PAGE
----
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Trial record 1 of 20 for:    Food Allergy | Dallas, Texas, U.S.
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FARE Peanut SLIT and Early Tolerance Induction (FARE/SLIT)

The safety and scientific validity of this study is the responsibility of the study sponsor and investigators. Listing a study does not mean it has been evaluated by the U.S. Federal Government. Read our disclaimer for details.
 
ClinicalTrials.gov Identifier: NCT02304991
Recruitment Status : Completed
First Posted : December 2, 2014
Results First Posted : December 16, 2021
Last Update Posted : January 10, 2022
Sponsor:
Collaborators:
Food Allergy Research & Education
National Center for Complementary and Integrative Health (NCCIH)
University of Texas Southwestern Medical Center
Information provided by (Responsible Party):
University of North Carolina, Chapel Hill

Brief Summary:

Primary Objective: To determine if 36 months of peanut SLIT as an early intervention in subjects ages 1 to 4 years induces clinical desensitization. The primary outcome of this objective will be a statistically significant difference in challenge scores between the treatment group versus the placebo group during DBPCFC (Double blind placebo controlled food challenge) performed after 36 months of peanut SLIT (desensitization). Challenge scores are measured by the amount of peanut protein participants are able to ingest successfully without symptoms of an allergic reaction. [Time Frame: Baseline, 36 months]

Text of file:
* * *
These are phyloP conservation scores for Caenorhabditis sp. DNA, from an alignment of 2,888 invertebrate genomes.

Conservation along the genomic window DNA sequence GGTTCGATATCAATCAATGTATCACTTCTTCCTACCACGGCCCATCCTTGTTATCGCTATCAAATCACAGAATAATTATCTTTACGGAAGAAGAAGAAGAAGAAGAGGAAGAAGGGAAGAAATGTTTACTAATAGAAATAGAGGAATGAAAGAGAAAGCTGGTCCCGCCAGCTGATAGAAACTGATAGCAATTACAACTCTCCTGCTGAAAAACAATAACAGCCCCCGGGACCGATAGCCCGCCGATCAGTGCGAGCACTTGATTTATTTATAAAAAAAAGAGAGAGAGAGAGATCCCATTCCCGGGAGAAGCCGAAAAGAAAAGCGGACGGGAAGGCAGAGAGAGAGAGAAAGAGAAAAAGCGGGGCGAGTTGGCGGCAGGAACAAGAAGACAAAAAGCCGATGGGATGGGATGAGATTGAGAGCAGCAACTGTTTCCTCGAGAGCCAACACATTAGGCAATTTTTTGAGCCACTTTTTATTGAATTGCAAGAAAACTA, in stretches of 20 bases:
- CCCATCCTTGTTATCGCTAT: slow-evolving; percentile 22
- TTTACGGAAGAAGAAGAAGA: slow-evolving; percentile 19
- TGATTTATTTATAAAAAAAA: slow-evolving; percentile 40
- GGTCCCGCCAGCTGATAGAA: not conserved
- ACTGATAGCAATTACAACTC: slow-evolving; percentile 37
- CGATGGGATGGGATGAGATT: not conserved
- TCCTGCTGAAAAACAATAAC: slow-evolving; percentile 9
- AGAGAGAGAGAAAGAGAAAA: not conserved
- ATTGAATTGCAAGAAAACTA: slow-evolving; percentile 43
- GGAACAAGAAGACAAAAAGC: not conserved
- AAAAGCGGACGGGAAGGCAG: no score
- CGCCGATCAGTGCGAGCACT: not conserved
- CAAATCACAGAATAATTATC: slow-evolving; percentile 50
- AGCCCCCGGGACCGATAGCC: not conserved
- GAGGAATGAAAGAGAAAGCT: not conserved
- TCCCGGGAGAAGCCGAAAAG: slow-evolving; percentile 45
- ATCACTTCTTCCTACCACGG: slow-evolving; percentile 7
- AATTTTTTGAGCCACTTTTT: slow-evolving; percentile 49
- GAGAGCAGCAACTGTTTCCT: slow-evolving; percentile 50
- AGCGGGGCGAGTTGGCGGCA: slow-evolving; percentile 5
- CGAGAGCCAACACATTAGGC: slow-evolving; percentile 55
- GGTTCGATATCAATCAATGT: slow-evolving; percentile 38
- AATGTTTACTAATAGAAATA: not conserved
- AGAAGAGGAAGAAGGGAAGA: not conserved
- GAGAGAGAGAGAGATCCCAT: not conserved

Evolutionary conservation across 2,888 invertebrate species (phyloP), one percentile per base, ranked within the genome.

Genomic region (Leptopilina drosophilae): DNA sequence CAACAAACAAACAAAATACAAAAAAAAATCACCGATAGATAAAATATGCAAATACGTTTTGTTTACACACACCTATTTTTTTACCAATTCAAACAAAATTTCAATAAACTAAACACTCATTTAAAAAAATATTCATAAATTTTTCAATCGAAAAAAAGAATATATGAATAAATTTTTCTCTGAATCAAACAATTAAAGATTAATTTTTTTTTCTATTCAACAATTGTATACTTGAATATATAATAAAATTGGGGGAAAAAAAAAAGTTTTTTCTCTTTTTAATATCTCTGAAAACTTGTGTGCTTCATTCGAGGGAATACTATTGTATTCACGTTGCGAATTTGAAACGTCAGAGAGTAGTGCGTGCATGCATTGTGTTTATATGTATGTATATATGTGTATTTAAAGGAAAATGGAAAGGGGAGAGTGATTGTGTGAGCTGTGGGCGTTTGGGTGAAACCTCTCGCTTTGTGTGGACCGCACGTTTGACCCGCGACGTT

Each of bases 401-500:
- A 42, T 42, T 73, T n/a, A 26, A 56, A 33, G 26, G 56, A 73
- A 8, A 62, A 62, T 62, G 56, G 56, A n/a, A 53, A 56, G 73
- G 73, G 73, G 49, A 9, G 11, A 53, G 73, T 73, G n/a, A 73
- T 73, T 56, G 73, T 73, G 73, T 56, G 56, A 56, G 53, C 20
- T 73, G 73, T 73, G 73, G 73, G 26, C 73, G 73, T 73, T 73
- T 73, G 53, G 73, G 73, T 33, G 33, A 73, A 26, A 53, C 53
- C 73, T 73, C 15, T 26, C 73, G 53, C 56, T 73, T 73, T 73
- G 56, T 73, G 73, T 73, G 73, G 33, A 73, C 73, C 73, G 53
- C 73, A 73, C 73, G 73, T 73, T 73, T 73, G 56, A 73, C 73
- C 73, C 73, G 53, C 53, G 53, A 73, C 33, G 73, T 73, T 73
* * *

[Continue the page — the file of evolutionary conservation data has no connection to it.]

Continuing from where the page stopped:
Secondary Objectives:

A secondary outcome of this objective will be a statistically significant difference in the challenge score of the treatment group versus the placebo group during the DBPCFC performed 3 months after discontinuing therapy (tolerance).

To examine the change in immune parameters associated with peanut SLIT and the development of clinical tolerance. Through this objective, the investigators will seek to understand the molecular processes by which SLIT affects the immune system through evaluation of immune mechanisms in relationship to clinical findings of desensitization and tolerance. The investigators will delineate the impact of peanut SLIT on the subsequent cellular and humoral responses to peanut protein.

[Time Frame: Baseline, 39 months]


Condition or disease Intervention/treatment Phase
Peanut Hypersensitivity Food Allergy Food Hypersensitivity Peanut Allergy Drug: Liquid Peanut Extract Drug: Placebo Glycerin SLIT Phase 2

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Study Type : Interventional  (Clinical Trial)
Actual Enrollment : 50 participants
Allocation: Randomized
Intervention Model: Parallel Assignment